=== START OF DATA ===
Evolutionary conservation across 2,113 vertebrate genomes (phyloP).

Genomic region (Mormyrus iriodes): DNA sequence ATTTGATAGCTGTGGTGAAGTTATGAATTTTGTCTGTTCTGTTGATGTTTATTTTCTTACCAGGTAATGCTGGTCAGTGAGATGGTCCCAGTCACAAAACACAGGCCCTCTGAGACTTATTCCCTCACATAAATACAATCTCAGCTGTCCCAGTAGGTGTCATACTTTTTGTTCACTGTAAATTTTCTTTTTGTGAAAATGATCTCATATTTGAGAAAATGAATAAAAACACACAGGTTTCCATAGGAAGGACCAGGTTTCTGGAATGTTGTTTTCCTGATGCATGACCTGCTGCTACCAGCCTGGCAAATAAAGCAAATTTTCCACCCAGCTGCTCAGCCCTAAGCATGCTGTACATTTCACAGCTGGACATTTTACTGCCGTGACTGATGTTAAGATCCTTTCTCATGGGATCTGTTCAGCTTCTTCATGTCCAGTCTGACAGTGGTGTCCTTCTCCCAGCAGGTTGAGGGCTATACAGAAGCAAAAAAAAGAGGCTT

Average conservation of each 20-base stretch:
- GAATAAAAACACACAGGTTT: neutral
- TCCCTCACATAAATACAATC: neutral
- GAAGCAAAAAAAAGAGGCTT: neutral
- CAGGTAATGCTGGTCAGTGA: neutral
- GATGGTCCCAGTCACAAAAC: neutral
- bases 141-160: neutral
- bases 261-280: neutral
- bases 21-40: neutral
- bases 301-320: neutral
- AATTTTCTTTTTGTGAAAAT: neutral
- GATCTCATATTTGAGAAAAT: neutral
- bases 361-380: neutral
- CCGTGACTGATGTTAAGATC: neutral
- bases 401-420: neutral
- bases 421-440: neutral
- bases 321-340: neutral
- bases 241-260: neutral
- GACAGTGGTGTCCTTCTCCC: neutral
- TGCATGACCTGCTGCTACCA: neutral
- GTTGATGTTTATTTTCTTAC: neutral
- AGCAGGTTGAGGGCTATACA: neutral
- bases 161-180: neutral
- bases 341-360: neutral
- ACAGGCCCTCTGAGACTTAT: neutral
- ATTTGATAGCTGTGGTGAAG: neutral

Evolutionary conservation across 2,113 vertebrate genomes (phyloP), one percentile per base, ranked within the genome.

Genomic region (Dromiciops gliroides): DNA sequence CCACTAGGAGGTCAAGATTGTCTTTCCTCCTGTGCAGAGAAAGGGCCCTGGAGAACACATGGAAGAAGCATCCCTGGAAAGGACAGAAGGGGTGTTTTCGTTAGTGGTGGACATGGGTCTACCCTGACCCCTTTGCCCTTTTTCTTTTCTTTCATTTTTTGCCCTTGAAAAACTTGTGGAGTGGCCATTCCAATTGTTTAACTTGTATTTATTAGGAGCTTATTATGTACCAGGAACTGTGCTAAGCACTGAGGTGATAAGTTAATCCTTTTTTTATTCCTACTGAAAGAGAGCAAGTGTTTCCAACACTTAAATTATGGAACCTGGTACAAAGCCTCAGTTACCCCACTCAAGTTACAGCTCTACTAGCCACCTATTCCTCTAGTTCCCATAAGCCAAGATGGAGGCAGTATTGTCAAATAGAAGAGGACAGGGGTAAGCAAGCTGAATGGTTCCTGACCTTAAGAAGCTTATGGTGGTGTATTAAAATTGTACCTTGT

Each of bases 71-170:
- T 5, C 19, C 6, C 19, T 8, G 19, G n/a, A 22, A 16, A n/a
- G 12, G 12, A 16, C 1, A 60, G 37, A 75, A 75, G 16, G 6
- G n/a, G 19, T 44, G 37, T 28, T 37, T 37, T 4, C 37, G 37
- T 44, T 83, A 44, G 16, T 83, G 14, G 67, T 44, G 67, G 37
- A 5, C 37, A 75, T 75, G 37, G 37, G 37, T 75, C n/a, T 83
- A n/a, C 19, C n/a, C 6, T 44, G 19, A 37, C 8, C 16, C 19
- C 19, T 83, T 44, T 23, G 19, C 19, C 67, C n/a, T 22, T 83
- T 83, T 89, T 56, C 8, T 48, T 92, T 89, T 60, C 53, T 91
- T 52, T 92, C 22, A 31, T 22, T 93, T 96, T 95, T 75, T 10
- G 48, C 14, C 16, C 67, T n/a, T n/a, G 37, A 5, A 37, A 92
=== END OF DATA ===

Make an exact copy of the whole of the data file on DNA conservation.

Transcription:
Evolutionary conservation across 2,113 vertebrate genomes (phyloP).

Genomic region (Mormyrus iriodes): DNA sequence ATTTGATAGCTGTGGTGAAGTTATGAATTTTGTCTGTTCTGTTGATGTTTATTTTCTTACCAGGTAATGCTGGTCAGTGAGATGGTCCCAGTCACAAAACACAGGCCCTCTGAGACTTATTCCCTCACATAAATACAATCTCAGCTGTCCCAGTAGGTGTCATACTTTTTGTTCACTGTAAATTTTCTTTTTGTGAAAATGATCTCATATTTGAGAAAATGAATAAAAACACACAGGTTTCCATAGGAAGGACCAGGTTTCTGGAATGTTGTTTTCCTGATGCATGACCTGCTGCTACCAGCCTGGCAAATAAAGCAAATTTTCCACCCAGCTGCTCAGCCCTAAGCATGCTGTACATTTCACAGCTGGACATTTTACTGCCGTGACTGATGTTAAGATCCTTTCTCATGGGATCTGTTCAGCTTCTTCATGTCCAGTCTGACAGTGGTGTCCTTCTCCCAGCAGGTTGAGGGCTATACAGAAGCAAAAAAAAGAGGCTT

Average conservation of each 20-base stretch:
- GAATAAAAACACACAGGTTT: neutral
- TCCCTCACATAAATACAATC: neutral
- GAAGCAAAAAAAAGAGGCTT: neutral
- CAGGTAATGCTGGTCAGTGA: neutral
- GATGGTCCCAGTCACAAAAC: neutral
- bases 141-160: neutral
- bases 261-280: neutral
- bases 21-40: neutral
- bases 301-320: neutral
- AATTTTCTTTTTGTGAAAAT: neutral
- GATCTCATATTTGAGAAAAT: neutral
- bases 361-380: neutral
- CCGTGACTGATGTTAAGATC: neutral
- bases 401-420: neutral
- bases 421-440: neutral
- bases 321-340: neutral
- bases 241-260: neutral
- GACAGTGGTGTCCTTCTCCC: neutral
- TGCATGACCTGCTGCTACCA: neutral
- GTTGATGTTTATTTTCTTAC: neutral
- AGCAGGTTGAGGGCTATACA: neutral
- bases 161-180: neutral
- bases 341-360: neutral
- ACAGGCCCTCTGAGACTTAT: neutral
- ATTTGATAGCTGTGGTGAAG: neutral

Evolutionary conservation across 2,113 vertebrate genomes (phyloP), one percentile per base, ranked within the genome.

Genomic region (Dromiciops gliroides): DNA sequence CCACTAGGAGGTCAAGATTGTCTTTCCTCCTGTGCAGAGAAAGGGCCCTGGAGAACACATGGAAGAAGCATCCCTGGAAAGGACAGAAGGGGTGTTTTCGTTAGTGGTGGACATGGGTCTACCCTGACCCCTTTGCCCTTTTTCTTTTCTTTCATTTTTTGCCCTTGAAAAACTTGTGGAGTGGCCATTCCAATTGTTTAACTTGTATTTATTAGGAGCTTATTATGTACCAGGAACTGTGCTAAGCACTGAGGTGATAAGTTAATCCTTTTTTTATTCCTACTGAAAGAGAGCAAGTGTTTCCAACACTTAAATTATGGAACCTGGTACAAAGCCTCAGTTACCCCACTCAAGTTACAGCTCTACTAGCCACCTATTCCTCTAGTTCCCATAAGCCAAGATGGAGGCAGTATTGTCAAATAGAAGAGGACAGGGGTAAGCAAGCTGAATGGTTCCTGACCTTAAGAAGCTTATGGTGGTGTATTAAAATTGTACCTTGT

Each of bases 71-170:
- T 5, C 19, C 6, C 19, T 8, G 19, G n/a, A 22, A 16, A n/a
- G 12, G 12, A 16, C 1, A 60, G 37, A 75, A 75, G 16, G 6
- G n/a, G 19, T 44, G 37, T 28, T 37, T 37, T 4, C 37, G 37
- T 44, T 83, A 44, G 16, T 83, G 14, G 67, T 44, G 67, G 37
- A 5, C 37, A 75, T 75, G 37, G 37, G 37, T 75, C n/a, T 83
- A n/a, C 19, C n/a, C 6, T 44, G 19, A 37, C 8, C 16, C 19
- C 19, T 83, T 44, T 23, G 19, C 19, C 67, C n/a, T 22, T 83
- T 83, T 89, T 56, C 8, T 48, T 92, T 89, T 60, C 53, T 91
- T 52, T 92, C 22, A 31, T 22, T 93, T 96, T 95, T 75, T 10
- G 48, C 14, C 16, C 67, T n/a, T n/a, G 37, A 5, A 37, A 92